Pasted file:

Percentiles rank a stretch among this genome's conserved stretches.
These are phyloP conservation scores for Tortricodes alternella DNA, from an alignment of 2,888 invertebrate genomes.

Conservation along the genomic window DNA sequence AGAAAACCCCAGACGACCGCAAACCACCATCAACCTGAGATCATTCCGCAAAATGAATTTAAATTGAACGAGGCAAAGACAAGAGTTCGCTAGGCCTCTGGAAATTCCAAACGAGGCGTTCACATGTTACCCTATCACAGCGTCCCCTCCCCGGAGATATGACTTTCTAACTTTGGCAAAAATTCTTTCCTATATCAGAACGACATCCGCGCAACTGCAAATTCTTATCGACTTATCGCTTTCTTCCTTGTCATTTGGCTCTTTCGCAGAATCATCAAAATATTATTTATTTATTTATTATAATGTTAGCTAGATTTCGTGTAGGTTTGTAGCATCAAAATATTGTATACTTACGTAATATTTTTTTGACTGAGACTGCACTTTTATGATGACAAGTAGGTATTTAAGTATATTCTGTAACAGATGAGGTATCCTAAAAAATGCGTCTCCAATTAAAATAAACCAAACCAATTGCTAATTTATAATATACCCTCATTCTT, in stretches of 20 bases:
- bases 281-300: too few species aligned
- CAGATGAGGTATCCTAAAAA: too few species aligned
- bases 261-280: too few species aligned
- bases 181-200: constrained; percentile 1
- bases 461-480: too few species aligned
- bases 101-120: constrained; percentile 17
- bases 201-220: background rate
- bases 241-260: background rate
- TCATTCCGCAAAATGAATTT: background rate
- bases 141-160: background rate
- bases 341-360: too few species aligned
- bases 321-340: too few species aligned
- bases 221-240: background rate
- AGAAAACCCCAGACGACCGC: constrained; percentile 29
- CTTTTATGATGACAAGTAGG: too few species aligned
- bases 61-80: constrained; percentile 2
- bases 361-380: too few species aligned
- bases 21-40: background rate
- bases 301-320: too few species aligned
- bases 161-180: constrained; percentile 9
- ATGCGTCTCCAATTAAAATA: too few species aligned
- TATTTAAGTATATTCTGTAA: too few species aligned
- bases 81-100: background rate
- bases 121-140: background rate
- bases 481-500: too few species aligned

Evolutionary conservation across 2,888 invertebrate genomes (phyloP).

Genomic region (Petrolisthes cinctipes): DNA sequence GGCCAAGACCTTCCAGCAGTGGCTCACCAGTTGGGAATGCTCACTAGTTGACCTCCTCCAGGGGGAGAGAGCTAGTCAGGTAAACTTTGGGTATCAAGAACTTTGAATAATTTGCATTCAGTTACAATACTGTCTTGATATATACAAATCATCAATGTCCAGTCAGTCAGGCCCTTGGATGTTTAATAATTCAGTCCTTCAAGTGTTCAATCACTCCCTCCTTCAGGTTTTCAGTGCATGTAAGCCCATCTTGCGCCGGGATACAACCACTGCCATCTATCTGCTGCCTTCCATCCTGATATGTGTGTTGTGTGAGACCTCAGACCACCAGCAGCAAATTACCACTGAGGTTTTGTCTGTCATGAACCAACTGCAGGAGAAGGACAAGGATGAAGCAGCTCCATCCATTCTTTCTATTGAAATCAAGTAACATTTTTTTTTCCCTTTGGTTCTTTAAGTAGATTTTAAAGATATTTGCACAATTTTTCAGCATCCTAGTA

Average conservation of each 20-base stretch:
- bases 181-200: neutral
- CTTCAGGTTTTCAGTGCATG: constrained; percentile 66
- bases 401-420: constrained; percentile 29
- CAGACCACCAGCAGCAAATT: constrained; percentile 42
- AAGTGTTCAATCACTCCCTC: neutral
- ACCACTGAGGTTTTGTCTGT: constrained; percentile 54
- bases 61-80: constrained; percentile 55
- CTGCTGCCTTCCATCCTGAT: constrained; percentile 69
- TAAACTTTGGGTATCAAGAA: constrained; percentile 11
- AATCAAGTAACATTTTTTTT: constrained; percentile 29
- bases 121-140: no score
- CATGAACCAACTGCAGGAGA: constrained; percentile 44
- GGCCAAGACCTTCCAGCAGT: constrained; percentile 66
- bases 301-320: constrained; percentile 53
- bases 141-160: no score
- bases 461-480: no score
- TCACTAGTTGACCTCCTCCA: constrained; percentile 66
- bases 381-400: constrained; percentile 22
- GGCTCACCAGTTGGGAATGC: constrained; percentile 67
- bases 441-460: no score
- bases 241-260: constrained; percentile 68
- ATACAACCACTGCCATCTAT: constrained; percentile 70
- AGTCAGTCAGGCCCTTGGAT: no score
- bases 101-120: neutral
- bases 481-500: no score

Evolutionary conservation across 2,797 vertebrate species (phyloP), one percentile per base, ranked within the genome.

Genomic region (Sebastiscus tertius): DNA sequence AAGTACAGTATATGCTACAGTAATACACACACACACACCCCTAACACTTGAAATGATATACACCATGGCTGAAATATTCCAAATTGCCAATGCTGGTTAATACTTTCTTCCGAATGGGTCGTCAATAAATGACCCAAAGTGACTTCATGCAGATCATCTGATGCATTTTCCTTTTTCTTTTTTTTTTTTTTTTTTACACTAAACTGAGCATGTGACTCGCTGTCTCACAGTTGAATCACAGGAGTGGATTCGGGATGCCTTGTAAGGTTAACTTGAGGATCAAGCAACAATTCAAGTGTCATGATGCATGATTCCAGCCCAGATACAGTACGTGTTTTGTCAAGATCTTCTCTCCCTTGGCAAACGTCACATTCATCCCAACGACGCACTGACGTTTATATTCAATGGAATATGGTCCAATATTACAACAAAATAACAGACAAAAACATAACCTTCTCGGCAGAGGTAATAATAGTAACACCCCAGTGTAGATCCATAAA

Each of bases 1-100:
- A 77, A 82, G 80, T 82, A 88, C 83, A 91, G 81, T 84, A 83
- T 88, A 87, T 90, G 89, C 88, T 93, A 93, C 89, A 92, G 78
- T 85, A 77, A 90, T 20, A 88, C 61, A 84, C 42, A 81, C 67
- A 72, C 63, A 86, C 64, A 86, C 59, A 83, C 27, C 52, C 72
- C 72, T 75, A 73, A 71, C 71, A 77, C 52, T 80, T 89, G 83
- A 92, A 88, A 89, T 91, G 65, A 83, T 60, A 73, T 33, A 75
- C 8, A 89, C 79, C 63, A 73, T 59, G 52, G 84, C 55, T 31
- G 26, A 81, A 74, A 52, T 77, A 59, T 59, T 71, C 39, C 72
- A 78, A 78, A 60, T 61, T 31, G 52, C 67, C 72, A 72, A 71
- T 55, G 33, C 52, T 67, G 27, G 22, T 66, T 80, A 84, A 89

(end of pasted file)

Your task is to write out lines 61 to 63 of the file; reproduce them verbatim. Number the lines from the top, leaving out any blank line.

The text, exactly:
- T 88, A 87, T 90, G 89, C 88, T 93, A 93, C 89, A 92, G 78
- T 85, A 77, A 90, T 20, A 88, C 61, A 84, C 42, A 81, C 67
- A 72, C 63, A 86, C 64, A 86, C 59, A 83, C 27, C 52, C 72